So when I wrote the book Double Edged Slaveryabout the modern-day colonization of African American Muslims, you have to keep in mind that I am very much a product of Philadelphia. You may or may not understand what that means but Philly people understand what I’m saying. I was raised not to be afraid to say what I have to say. I learned this from my mother and my father, and this is what you see reflected in my writings. Much of the passion that I drew upon in writing my book, had to do with me growing up and being a son of Philadelphia, and about the willingness to call a con-game, a con-game, and that what my book is about. It’s about liberation, and removing obstacles from between you and Allah.
Imam Abu Laith Luqman Ahmad
American born Luqman Ahmad is a Sunni Muslim, the son of converts to Islam. He is a Philadelphia native, a writer, consultant, patriot, and until recently, has been the Imam of a Northern California mosque for twenty years. Currently he delivers the Friday sermon (khutba) at the Islamic Society of Folsom in Folsom California. He is a former executive committee member of the North America Imams Federation, a founding member of COSVIO, (the Council of Sacramento Valley Islamic Organizations), and the author of the new book “Double Edged Slavery“, a critical and authoritative look at the condition of African American and convert Muslims in the United States. He also authored, “The Devils Deception of the Modern day Salafiyyah Sect”, a detailed look at modern-day extremist salafiyyism, the ideology which in part formed the mindset of ISIS. He blogs at, imamluqman.wordpress.com, and can be reached at firstname.lastname@example.org.
One of the most insidious aspects of people debating about aqeeda (creed) during today’s time, is that it is done mainly amongst common, everyday people. Whereas in previous times, theological debates were engaged in by scholars and theoligians. Everyday people were left out of the fray.
Today, we have tens of thousands of individual Muslims, bickering and debating with each other over issues of creed, often declaring each other to be heretics.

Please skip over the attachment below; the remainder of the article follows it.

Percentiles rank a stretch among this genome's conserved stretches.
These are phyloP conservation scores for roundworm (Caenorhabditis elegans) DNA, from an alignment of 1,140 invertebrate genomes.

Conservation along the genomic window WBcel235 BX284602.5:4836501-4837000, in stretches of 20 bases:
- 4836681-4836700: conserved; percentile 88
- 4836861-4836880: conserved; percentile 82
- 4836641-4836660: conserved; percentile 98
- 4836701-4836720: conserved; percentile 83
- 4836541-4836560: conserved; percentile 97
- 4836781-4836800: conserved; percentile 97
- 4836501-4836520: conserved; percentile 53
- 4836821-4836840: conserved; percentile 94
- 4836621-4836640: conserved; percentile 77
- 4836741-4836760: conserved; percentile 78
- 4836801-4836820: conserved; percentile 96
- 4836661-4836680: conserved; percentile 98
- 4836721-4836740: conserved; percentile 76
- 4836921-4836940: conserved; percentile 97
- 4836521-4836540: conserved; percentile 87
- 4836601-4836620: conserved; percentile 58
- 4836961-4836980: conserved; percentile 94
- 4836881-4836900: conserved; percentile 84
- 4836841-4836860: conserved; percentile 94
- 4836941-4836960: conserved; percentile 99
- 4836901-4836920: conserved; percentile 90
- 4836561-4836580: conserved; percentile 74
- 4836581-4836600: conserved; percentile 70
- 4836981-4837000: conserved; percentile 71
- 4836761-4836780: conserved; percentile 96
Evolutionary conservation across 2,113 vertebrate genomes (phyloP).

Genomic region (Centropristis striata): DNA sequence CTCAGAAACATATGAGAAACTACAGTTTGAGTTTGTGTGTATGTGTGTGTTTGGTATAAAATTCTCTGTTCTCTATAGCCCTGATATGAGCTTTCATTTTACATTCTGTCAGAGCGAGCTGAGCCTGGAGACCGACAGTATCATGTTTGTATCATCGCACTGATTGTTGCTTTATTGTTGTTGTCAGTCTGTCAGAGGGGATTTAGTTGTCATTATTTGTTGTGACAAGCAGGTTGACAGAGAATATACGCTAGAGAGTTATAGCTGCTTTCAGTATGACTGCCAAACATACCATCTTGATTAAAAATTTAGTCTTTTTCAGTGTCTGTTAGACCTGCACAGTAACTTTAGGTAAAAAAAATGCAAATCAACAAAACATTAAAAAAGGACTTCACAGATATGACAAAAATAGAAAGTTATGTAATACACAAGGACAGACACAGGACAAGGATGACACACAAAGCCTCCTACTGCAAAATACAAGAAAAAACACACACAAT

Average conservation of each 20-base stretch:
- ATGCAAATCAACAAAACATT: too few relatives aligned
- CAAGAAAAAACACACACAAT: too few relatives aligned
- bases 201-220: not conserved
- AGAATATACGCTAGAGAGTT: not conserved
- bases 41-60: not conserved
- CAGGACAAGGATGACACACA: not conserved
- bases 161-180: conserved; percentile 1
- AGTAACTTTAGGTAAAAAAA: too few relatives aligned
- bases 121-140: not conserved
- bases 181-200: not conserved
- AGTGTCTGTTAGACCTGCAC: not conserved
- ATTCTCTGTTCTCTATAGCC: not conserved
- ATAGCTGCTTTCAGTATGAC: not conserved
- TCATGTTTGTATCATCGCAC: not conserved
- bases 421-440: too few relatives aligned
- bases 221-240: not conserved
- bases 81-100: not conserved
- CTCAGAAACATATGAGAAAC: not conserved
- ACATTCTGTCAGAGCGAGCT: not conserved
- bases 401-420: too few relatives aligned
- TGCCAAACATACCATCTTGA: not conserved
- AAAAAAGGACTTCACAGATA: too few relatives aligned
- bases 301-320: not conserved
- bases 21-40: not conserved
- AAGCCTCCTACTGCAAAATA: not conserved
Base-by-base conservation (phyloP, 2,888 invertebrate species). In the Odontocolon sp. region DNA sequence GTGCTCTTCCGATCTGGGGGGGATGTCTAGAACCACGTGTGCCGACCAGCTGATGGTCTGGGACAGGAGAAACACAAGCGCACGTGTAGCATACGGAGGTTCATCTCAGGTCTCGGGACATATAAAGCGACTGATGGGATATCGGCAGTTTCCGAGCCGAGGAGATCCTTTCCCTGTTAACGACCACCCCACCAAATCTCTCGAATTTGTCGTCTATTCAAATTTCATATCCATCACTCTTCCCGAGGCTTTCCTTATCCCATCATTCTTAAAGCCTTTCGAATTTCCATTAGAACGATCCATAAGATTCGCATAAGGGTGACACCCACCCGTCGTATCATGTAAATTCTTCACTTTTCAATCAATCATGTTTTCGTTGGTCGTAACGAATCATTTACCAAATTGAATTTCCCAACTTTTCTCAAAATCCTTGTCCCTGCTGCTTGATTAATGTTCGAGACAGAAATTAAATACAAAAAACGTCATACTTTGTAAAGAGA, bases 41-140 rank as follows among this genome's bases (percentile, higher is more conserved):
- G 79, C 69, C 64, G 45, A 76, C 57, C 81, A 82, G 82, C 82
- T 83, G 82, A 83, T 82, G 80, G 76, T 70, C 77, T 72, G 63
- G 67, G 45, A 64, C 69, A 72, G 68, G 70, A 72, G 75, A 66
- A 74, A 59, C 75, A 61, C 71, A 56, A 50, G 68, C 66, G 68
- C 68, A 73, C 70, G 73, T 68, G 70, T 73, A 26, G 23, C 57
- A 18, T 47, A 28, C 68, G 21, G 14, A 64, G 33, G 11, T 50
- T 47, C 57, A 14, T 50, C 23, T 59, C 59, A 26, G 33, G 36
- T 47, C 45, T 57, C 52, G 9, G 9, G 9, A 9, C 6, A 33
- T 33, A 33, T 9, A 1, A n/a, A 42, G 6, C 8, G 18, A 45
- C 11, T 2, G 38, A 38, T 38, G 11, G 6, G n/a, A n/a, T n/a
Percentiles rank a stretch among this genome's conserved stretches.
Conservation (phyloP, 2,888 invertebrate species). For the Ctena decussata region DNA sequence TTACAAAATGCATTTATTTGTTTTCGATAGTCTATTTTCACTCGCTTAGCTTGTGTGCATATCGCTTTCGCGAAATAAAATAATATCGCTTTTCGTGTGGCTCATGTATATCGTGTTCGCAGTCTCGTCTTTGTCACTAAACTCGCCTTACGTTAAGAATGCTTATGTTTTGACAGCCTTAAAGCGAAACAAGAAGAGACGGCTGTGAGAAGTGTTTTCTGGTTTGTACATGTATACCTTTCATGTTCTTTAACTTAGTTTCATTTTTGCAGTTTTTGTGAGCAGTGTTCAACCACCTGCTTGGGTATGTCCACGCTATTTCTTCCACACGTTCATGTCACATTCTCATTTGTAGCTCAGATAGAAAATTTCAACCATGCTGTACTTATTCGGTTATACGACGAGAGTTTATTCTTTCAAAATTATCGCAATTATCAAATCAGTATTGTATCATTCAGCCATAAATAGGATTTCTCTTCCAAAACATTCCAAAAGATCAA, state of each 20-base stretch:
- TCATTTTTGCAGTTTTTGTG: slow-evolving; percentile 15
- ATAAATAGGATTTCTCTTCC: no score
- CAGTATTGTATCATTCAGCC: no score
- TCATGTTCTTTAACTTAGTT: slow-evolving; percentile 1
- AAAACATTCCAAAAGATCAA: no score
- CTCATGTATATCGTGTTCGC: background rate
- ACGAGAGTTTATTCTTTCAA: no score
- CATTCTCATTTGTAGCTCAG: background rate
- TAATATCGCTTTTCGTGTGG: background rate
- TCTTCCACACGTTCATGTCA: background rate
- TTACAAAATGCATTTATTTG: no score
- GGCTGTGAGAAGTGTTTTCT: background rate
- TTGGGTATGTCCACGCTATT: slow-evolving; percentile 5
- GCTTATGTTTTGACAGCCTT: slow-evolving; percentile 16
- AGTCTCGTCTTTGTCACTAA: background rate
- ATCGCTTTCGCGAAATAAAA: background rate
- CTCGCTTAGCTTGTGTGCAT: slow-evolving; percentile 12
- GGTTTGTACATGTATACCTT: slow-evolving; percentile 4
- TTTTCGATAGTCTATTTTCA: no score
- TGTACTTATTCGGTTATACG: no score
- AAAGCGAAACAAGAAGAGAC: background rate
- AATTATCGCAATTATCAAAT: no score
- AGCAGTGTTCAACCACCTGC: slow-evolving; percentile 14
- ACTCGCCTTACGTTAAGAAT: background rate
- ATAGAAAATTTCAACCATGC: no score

The aqeeda [creed] taught by Rasoolillaah (SAWS) to his companions, was basic. 40 years ago, somebody decided that every Muslim in America, even our children, needed to learn advance creed and theology in the way of the great scholars. That beloved, was an experiment. And look at what it cost us. We’re still bickering and fighting over aqeeda to this very day. Didn’t even build one aqeeda University or an aqeeda clinic.
Interestingly enough, the word ‘aqeeda‘ was not even in circulation amongst Black American Muslims until the 1980’s. People didn’t even know the word aqeeda to argue abut it. How soon some of us forget. The word aqeeda comes from the Arabic word aqd [عقد], which means knot, or something to bind around. The word also means contract; as mentioned in the verse: “O you who have believed, fulfill [all] contracts [عقود]. The derivative word aqeeda [عقيدة], does not appear in
the Quran, nor was it mentioned by the Prophet ﷺ.
The terminological meaning of aqeeda in the religion of Islam is creed, or belief system. The word aqeeda is also sometimes used synonymously as tawheed, sharia, even Islam. The discipline and knowledge of aqeeda is a critical and important part of Islamic knowledge and of the sharia [Islamic law]. Aqeeda has to do with your belief system as a Muslim.
Aqeeda in the classical sense constitutes the boundaries of faith and heresy. If you are a Muslim, then you should know what you believe. You do not have to be an aqeeda scholar to have proper aqeeda. If a person believes that there is no god except Allah, and that Muhammad is the Messenger of Allah, and they agree wholesale with everything that is in the Quran, and everything that is authenticated in the words of the Prophet ﷺ, [the Sunnah], then that person has the correct aqeeda, even though they do not know all the details. This is based upon the hadith, “Whoever witnesses that there is no god but Allah and that Muhammad is Allah’s Messenger, Allah forbids the Fire from touching him“.
The central foundation of what we know to be aqeeda is la ilaaha illa Allah [there is no god except Allah], and to worship Him alone without partners. This was the message of all the Prophets starting with the Prophet Adam; وَلَقَدْ بَعَثْنَا فِي كُلِّ أُمَّةٍ رَسُولًا أَنِ اعْبُدُوا اللَّهَ وَاجْتَنِبُوا الطَّاغُوتَ [Verily We have raised from amongst every nation, Messengers (proclaiming) to worship Allah and to avoid the taaghoot], [16:36]. During the time of the Prophet (SAWS) the companions did not argue with each other about the issue of Allah, His oneness, or his attributes. If there was ever a disagreement or misunderstanding, on a point of faith, they referred it the Messenger of Allah ﷺ and it was settled.
After the era of the Prophet Muhammad ﷺ heretical and idolatrous beliefs and practices started to make an encore into Muslim society after the Prophet ﷺ had rid idolatry from the Arabian Peninsula. These false beliefs and heretical notions returned to Muslims lands either by Arabs who went back to their pre-islamic practices or influences from foreign and conquered lands. Hence the need for more specificity about aqeeda and what constitutes kufr and eemaan. It is not incumbent upon every Muslim to possess advanced, scholar-grade knowledge of aqeeda; that is a common misconception of some people. For the everyday Muslim, such information is necessitated on an as-needed basis.